A Gestapo Scharnfuhrer named Arndt arrived with a six-member detachment and booked suites at the former Palace hotel. His first disposition was to call upon the Jewish communities to send him within two hours twenty thousand pengos to the hotel, which unfortunately they did. Then, he set up the Gestapo offices on Thököly Road.
When he made his appearance at the Jewish Council's meeting, he gave the third degree to every member of the council. He brutally expelled an exempted gold medal decorated former lieutenant. A series of constraining orders followed, then ghettoization. In Szombathely, the ghetto was set up in May. Since the emptying of the ghettos and entraining of their inhabitants occurred from east to west, the Szombathely and Sárvár ghettos were last in line, yet only very few people attempted to escape or hide. One of the reasons for this had to do with complete ignorance. Jews were forbidden from traveling by rail and using postal correspondence. The community leadership in Budapest was equally uninformed, all the while irrational optimism and ultimate despair alternating in everyone's thoughts.
While the local police force seemed ashamed to follow its instructions and did not mistreat anyone, the commander of the ghetto, the sadist Police Inspector from Szombathely, Dr. Karoly Furdos was a near antithesis and humiliated at every possible chance the Jews who were already in deplorable conditions.
When the German Gestapo saw that the local police force behaved relatively humanely with the Jewish population concentrated in the ghetto, it took steps to have a special detachment of the Nagyvarad Police Academy take over the supervision of the Szombathely ghetto. It was at that time that the tormenting, beating, and torture of men, women, and children began.
The ghetto population's next stop was the motor-works factory. From there, two trainloads took to Auschwitz the Jewish inhabitants of the Szombathely ghetto, which meanwhile expanded with the addition of the district ghetto population. One trainload went through Sopron, the other through Kassa; only the final destination was the same.
Transferring and shoving into the cattle cars took place under the most atrocious circumstances. There is a single example, which is most revealing in this instance. The daughter of the esteemed physician Bertalan Schwarz, and wife of former bank director Geza Parczer was in the last hours of labor, yet they threw her up into the cattle car. The train was still at the Szombathely motor-works when the poor woman gave birth to her little girl inside the wagon filled with nearly 90 people, thus increasing the number of martyrs.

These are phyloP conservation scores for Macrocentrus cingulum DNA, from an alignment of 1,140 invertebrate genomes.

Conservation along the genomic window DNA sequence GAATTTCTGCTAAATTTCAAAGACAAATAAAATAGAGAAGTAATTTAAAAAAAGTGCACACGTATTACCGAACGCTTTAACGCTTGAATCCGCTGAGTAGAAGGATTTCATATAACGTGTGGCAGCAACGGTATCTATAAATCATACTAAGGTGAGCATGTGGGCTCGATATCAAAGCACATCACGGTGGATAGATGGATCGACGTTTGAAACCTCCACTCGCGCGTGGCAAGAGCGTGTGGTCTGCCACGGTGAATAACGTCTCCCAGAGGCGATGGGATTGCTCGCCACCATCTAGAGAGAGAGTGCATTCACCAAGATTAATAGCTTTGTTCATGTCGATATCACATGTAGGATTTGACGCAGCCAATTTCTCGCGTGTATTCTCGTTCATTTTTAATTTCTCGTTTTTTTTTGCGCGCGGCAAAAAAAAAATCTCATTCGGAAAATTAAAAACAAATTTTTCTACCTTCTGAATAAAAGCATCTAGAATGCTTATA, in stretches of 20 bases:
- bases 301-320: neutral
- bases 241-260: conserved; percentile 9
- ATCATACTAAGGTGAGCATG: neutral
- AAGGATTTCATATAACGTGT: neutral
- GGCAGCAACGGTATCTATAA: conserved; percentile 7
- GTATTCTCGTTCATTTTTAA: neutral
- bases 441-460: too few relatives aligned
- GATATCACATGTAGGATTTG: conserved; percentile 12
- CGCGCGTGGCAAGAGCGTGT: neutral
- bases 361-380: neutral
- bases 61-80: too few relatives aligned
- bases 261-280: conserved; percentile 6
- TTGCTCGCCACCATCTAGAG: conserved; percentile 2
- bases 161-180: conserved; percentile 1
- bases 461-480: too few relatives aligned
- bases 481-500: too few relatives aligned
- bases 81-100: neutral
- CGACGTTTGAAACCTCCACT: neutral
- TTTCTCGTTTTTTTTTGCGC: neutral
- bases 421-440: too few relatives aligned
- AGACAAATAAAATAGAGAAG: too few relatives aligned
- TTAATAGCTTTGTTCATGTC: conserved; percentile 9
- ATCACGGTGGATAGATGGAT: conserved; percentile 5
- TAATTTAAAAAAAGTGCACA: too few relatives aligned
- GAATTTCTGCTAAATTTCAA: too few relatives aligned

We must remember with piety the name of Dr. Imre Vese (Wesel), who filled the dangerous job as the (Jewish) Council's leader with great self-sacrifice, and suffered a martyr's death as compensation. We are publishing separately an article relating to this matter, written by Dr. Ivan Hacker, a former member of the Jewish Council, presently living in Vienna, Austria.
Today, the commemorative monument for the Martyrs stands next to the once monumental Neolog synagogue. One number indicates the tally of men, women, young girls, mothers and children, young and old people who were taken to the place from where there was no return.
4,228! Four thousand two hundred twenty-eight people became victims to the craze of fascism, to the lies and murderous ideas of the Third Reich.
Presently, a very small, diminished Jewish community preserves the memory of the martyrs. Immediately following liberation, there was some revival of Jewish life, first with the help of Joint, and also within the lifeline of the two congregations. Unfortunately, those few returning Jewish residents had to notice that the frame of mind within the general environment had not changed a great deal. They did not follow the example of their own district prelate, Bishop Sandor Kovacs, who on every possible occasion, if only by words, for the lack of other choices, stood by the discriminated people. Every returning Jew lost relatives and there was no family in Szombathely without victims. Having lost the zest for life, they all went in different directions, some here, and others there, throughout the world. Many from among them went to the land of Israel.
This is how the fate of the distinguished Jewry of Szombathely, a community with a great history, once Mother and City in Israel unraveled. Beautiful synagogues, schools, and institutions that relay the history of their ancestors, stand empty and ravaged.
JewishGen, Inc. makes no representations regarding the accuracy of
the translation. The reader may wish to refer to the original material
JewishGen is not responsible for inaccuracies or omissions in the original work and cannot rewrite or edit the text to correct inaccuracies and/or omissions.
Our mission is to produce a translation of the original work and we cannot verify the accuracy of statements or alter facts cited.
Vas Megye, Hungary Yizkor Book Project JewishGen Home Page
Copyright © 1999-2013 by JewishGen, Inc.
Updated 15 Sep 2011 by JH